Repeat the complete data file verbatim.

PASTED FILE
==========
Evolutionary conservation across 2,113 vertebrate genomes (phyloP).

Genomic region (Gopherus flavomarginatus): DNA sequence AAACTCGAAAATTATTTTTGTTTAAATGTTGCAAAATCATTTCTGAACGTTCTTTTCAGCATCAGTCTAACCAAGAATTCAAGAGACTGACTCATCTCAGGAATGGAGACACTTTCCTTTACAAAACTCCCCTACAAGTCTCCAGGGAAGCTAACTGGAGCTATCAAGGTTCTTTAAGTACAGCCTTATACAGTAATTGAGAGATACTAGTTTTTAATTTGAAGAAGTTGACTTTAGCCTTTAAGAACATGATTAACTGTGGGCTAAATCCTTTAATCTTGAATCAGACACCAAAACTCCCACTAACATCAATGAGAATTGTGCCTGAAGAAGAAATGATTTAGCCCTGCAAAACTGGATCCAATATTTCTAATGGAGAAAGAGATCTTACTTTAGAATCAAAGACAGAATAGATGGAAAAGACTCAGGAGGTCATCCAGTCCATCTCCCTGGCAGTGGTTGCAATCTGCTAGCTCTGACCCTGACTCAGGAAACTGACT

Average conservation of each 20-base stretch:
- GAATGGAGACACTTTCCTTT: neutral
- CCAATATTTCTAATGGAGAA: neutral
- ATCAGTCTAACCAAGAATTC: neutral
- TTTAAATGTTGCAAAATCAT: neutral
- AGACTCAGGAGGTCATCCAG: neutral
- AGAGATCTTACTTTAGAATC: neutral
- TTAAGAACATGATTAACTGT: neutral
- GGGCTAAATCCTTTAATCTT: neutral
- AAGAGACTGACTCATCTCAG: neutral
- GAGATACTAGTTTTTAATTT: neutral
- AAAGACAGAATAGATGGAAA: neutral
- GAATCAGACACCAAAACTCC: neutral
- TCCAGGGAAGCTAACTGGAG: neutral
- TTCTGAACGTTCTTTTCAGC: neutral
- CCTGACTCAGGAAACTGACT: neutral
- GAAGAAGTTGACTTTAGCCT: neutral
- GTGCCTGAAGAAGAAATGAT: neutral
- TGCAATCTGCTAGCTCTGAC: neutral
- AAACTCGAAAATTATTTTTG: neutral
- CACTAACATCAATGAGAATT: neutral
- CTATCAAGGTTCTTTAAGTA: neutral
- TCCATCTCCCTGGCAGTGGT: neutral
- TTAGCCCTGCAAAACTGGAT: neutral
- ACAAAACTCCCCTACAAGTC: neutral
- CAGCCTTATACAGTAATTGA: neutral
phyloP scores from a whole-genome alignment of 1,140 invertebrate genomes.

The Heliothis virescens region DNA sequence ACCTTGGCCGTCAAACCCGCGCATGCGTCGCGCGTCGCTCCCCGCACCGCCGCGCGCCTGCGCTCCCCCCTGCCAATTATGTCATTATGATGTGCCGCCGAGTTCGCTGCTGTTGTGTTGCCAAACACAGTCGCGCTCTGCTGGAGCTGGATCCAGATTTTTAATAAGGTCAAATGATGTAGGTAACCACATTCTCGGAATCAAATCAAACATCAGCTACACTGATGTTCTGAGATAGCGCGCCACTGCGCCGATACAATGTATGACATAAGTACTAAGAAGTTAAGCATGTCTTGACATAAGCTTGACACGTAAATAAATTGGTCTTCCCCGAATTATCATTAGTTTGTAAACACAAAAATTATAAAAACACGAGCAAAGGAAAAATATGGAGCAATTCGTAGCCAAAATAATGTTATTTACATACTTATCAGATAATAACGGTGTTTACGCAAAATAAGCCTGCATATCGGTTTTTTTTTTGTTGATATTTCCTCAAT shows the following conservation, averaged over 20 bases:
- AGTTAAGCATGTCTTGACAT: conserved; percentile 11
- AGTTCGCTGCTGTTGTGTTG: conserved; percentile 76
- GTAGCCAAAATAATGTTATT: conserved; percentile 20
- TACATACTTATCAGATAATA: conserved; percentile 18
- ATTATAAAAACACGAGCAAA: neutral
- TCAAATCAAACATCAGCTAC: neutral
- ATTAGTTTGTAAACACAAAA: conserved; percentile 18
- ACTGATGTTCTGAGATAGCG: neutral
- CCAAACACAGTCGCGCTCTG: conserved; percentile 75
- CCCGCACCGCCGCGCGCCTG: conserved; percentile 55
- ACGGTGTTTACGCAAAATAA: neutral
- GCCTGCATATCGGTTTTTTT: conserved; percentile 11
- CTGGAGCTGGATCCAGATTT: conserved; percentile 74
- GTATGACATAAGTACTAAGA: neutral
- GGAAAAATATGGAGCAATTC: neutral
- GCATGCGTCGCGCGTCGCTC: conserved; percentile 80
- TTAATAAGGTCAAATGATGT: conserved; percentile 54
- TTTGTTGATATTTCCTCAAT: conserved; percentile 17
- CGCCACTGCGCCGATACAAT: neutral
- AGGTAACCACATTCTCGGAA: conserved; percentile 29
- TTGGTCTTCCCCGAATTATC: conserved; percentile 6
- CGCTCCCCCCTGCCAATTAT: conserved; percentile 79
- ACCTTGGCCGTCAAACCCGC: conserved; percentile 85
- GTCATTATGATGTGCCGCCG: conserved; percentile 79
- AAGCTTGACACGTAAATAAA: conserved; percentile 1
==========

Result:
Evolutionary conservation across 2,113 vertebrate genomes (phyloP).

Genomic region (Gopherus flavomarginatus): DNA sequence AAACTCGAAAATTATTTTTGTTTAAATGTTGCAAAATCATTTCTGAACGTTCTTTTCAGCATCAGTCTAACCAAGAATTCAAGAGACTGACTCATCTCAGGAATGGAGACACTTTCCTTTACAAAACTCCCCTACAAGTCTCCAGGGAAGCTAACTGGAGCTATCAAGGTTCTTTAAGTACAGCCTTATACAGTAATTGAGAGATACTAGTTTTTAATTTGAAGAAGTTGACTTTAGCCTTTAAGAACATGATTAACTGTGGGCTAAATCCTTTAATCTTGAATCAGACACCAAAACTCCCACTAACATCAATGAGAATTGTGCCTGAAGAAGAAATGATTTAGCCCTGCAAAACTGGATCCAATATTTCTAATGGAGAAAGAGATCTTACTTTAGAATCAAAGACAGAATAGATGGAAAAGACTCAGGAGGTCATCCAGTCCATCTCCCTGGCAGTGGTTGCAATCTGCTAGCTCTGACCCTGACTCAGGAAACTGACT

Average conservation of each 20-base stretch:
- GAATGGAGACACTTTCCTTT: neutral
- CCAATATTTCTAATGGAGAA: neutral
- ATCAGTCTAACCAAGAATTC: neutral
- TTTAAATGTTGCAAAATCAT: neutral
- AGACTCAGGAGGTCATCCAG: neutral
- AGAGATCTTACTTTAGAATC: neutral
- TTAAGAACATGATTAACTGT: neutral
- GGGCTAAATCCTTTAATCTT: neutral
- AAGAGACTGACTCATCTCAG: neutral
- GAGATACTAGTTTTTAATTT: neutral
- AAAGACAGAATAGATGGAAA: neutral
- GAATCAGACACCAAAACTCC: neutral
- TCCAGGGAAGCTAACTGGAG: neutral
- TTCTGAACGTTCTTTTCAGC: neutral
- CCTGACTCAGGAAACTGACT: neutral
- GAAGAAGTTGACTTTAGCCT: neutral
- GTGCCTGAAGAAGAAATGAT: neutral
- TGCAATCTGCTAGCTCTGAC: neutral
- AAACTCGAAAATTATTTTTG: neutral
- CACTAACATCAATGAGAATT: neutral
- CTATCAAGGTTCTTTAAGTA: neutral
- TCCATCTCCCTGGCAGTGGT: neutral
- TTAGCCCTGCAAAACTGGAT: neutral
- ACAAAACTCCCCTACAAGTC: neutral
- CAGCCTTATACAGTAATTGA: neutral
phyloP scores from a whole-genome alignment of 1,140 invertebrate genomes.

The Heliothis virescens region DNA sequence ACCTTGGCCGTCAAACCCGCGCATGCGTCGCGCGTCGCTCCCCGCACCGCCGCGCGCCTGCGCTCCCCCCTGCCAATTATGTCATTATGATGTGCCGCCGAGTTCGCTGCTGTTGTGTTGCCAAACACAGTCGCGCTCTGCTGGAGCTGGATCCAGATTTTTAATAAGGTCAAATGATGTAGGTAACCACATTCTCGGAATCAAATCAAACATCAGCTACACTGATGTTCTGAGATAGCGCGCCACTGCGCCGATACAATGTATGACATAAGTACTAAGAAGTTAAGCATGTCTTGACATAAGCTTGACACGTAAATAAATTGGTCTTCCCCGAATTATCATTAGTTTGTAAACACAAAAATTATAAAAACACGAGCAAAGGAAAAATATGGAGCAATTCGTAGCCAAAATAATGTTATTTACATACTTATCAGATAATAACGGTGTTTACGCAAAATAAGCCTGCATATCGGTTTTTTTTTTGTTGATATTTCCTCAAT shows the following conservation, averaged over 20 bases:
- AGTTAAGCATGTCTTGACAT: conserved; percentile 11
- AGTTCGCTGCTGTTGTGTTG: conserved; percentile 76
- GTAGCCAAAATAATGTTATT: conserved; percentile 20
- TACATACTTATCAGATAATA: conserved; percentile 18
- ATTATAAAAACACGAGCAAA: neutral
- TCAAATCAAACATCAGCTAC: neutral
- ATTAGTTTGTAAACACAAAA: conserved; percentile 18
- ACTGATGTTCTGAGATAGCG: neutral
- CCAAACACAGTCGCGCTCTG: conserved; percentile 75
- CCCGCACCGCCGCGCGCCTG: conserved; percentile 55
- ACGGTGTTTACGCAAAATAA: neutral
- GCCTGCATATCGGTTTTTTT: conserved; percentile 11
- CTGGAGCTGGATCCAGATTT: conserved; percentile 74
- GTATGACATAAGTACTAAGA: neutral
- GGAAAAATATGGAGCAATTC: neutral
- GCATGCGTCGCGCGTCGCTC: conserved; percentile 80
- TTAATAAGGTCAAATGATGT: conserved; percentile 54
- TTTGTTGATATTTCCTCAAT: conserved; percentile 17
- CGCCACTGCGCCGATACAAT: neutral
- AGGTAACCACATTCTCGGAA: conserved; percentile 29
- TTGGTCTTCCCCGAATTATC: conserved; percentile 6
- CGCTCCCCCCTGCCAATTAT: conserved; percentile 79
- ACCTTGGCCGTCAAACCCGC: conserved; percentile 85
- GTCATTATGATGTGCCGCCG: conserved; percentile 79
- AAGCTTGACACGTAAATAAA: conserved; percentile 1